One in five vehicle vulnerabilities are 'hair on fire' critical One of every five software vulnerabilities discovered in vehicles in the last three years are rated "critical" and are unlikely to be resolved through after the fact security fixes, according to an analysis by the firm IOActive. "These are the high priority 'hair on fire' vulnerabilities that are easily discovered and exploited and can cause major impacts to the system or component," the firm said in its report, which it released last week. The Security Ledger

    Hackaday prize entry: An oven of Raspberry Pis When the Raspberry Pi was introduced, the world was given a very cheap, usable Linux computer. Cheap is good, and it enables one kind of project that was previously fairly expensive. This, of course, is cluster computing, and now we can imagine an Aronofsky-esque Beowulf cluster in our apartment. Hackaday

    MIT develops self-shading windows A team of researchers at MIT has developed a new way of making windows that can switch from transparent to opaque, potentially saving energy by blocking sunlight on hot days and thus reducing air-conditioning costs. While other systems for causing glass to darken do exist, the new method offers significant advantages by combining rapid response times and low power needs. MIT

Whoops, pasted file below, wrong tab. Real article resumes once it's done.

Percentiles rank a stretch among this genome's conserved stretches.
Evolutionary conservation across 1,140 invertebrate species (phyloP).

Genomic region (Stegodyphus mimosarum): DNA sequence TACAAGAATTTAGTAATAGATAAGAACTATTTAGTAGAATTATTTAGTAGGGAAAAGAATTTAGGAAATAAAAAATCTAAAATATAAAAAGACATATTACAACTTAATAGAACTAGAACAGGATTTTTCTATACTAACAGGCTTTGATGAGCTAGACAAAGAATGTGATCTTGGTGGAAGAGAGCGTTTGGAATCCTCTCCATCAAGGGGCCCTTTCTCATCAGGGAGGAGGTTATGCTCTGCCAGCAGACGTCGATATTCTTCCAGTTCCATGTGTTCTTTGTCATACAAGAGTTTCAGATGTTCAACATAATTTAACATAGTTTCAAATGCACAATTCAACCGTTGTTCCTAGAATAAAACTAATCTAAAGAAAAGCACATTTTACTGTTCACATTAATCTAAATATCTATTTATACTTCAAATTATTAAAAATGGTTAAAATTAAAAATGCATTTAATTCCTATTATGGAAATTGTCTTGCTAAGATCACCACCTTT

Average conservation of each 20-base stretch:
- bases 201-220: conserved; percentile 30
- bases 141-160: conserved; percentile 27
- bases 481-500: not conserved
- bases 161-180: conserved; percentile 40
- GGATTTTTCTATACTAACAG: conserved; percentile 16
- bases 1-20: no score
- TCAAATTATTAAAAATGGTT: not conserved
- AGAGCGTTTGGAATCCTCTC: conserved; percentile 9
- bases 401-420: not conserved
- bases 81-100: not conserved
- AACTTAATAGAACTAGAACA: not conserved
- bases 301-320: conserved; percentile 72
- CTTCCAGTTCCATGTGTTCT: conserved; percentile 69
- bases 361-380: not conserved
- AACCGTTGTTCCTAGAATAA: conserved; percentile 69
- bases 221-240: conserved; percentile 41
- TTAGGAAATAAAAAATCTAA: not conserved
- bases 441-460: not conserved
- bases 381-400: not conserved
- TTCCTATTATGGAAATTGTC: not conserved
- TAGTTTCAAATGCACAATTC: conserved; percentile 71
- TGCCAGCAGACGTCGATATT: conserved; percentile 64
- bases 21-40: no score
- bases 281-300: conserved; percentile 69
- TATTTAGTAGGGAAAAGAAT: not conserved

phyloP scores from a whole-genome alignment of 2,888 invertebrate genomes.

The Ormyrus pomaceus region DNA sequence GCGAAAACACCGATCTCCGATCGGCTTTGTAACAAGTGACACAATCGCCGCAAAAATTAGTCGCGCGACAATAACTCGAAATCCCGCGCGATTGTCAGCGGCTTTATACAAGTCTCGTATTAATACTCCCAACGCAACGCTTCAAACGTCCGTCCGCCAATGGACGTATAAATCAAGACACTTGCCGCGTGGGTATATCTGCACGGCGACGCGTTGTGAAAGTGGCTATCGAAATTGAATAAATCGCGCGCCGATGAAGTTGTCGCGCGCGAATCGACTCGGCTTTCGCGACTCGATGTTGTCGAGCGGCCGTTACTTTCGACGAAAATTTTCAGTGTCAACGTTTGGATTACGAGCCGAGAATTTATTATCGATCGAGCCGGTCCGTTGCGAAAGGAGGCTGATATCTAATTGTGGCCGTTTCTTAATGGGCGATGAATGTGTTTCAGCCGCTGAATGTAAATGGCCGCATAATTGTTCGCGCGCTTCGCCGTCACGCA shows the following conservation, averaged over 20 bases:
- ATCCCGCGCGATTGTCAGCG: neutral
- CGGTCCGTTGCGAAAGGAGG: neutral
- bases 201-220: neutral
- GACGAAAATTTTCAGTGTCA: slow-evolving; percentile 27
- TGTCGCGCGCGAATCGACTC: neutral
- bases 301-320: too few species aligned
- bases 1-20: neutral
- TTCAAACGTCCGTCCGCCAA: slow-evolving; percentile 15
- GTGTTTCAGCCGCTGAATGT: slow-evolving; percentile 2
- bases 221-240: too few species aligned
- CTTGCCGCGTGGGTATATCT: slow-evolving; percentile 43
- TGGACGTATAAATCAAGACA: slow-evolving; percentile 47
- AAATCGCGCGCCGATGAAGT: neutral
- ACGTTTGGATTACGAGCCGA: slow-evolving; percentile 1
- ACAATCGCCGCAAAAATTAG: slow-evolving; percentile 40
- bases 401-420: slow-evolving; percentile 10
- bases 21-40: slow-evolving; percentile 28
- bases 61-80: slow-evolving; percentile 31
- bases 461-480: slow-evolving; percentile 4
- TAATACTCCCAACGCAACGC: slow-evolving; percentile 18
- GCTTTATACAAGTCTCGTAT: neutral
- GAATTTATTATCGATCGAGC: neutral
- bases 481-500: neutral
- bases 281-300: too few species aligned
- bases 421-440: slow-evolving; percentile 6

They quite literally don't make games the way they used to Spend any time with your grandparents and at some stage the age-old phase "they don’t make them like they use to" will pop up as nostalgia gets the better of them. Usually it's just the rose-tinted glasses talking, but for video games it's a fact: they quite literally don't make them like they used to. The Guardian